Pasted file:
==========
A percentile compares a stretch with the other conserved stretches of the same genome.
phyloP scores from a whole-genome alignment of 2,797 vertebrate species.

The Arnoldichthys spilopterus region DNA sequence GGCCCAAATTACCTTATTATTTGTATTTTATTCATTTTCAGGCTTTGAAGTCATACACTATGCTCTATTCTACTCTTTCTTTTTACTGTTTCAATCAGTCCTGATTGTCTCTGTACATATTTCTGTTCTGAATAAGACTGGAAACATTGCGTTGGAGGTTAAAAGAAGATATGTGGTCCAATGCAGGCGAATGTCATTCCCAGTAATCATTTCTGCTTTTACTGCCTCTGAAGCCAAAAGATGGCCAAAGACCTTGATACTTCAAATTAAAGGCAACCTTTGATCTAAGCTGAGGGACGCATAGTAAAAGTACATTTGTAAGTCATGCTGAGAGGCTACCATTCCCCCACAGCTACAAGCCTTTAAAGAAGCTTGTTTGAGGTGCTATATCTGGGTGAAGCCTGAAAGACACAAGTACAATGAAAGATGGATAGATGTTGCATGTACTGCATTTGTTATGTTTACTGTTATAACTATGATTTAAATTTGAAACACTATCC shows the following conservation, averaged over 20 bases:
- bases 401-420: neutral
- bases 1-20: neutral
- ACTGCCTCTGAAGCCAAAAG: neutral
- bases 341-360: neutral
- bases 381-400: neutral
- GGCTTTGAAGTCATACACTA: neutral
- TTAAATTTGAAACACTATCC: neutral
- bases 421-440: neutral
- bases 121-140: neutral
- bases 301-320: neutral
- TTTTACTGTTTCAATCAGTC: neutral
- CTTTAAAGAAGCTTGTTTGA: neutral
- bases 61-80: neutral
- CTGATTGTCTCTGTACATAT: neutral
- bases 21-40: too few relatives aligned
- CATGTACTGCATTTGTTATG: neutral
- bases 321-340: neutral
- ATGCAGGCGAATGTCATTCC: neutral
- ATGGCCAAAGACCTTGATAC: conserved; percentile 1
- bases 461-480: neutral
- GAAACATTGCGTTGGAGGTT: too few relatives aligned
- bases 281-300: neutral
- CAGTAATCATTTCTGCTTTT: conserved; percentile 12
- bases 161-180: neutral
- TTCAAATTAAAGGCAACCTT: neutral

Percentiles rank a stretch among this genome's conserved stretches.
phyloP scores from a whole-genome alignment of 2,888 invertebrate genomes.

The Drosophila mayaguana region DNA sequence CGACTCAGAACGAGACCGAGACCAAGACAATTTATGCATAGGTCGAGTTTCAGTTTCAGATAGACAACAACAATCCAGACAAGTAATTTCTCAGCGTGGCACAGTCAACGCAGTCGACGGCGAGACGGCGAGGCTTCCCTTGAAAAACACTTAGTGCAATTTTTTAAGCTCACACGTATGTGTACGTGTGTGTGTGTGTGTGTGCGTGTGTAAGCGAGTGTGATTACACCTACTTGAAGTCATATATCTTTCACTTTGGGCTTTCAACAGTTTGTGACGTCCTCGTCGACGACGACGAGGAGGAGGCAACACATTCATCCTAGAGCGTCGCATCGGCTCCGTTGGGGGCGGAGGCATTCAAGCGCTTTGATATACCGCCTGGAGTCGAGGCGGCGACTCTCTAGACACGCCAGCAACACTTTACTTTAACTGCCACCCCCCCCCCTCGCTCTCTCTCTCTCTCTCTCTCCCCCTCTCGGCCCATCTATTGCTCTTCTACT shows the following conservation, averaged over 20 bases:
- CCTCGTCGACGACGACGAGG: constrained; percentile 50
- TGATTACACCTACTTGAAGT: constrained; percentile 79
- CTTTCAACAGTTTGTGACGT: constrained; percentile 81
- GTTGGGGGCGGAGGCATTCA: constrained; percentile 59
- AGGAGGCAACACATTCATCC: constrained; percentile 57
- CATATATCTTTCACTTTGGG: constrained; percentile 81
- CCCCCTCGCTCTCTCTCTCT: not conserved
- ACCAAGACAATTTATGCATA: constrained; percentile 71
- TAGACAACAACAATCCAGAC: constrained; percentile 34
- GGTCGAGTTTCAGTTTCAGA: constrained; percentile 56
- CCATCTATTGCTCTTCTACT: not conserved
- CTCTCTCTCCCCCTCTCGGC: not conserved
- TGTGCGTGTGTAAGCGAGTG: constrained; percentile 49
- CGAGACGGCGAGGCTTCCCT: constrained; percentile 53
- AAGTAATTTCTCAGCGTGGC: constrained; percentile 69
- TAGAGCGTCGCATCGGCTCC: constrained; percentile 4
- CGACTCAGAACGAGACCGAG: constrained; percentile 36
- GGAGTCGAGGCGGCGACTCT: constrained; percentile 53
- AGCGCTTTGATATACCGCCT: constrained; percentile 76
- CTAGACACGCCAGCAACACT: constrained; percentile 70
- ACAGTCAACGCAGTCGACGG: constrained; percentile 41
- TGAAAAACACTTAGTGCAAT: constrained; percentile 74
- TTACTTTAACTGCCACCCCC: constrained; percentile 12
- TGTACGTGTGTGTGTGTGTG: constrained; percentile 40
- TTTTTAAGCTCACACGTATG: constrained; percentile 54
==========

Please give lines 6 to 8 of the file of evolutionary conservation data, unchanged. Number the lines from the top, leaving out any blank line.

- ACTGCCTCTGAAGCCAAAAG: neutral
- bases 341-360: neutral
- bases 381-400: neutral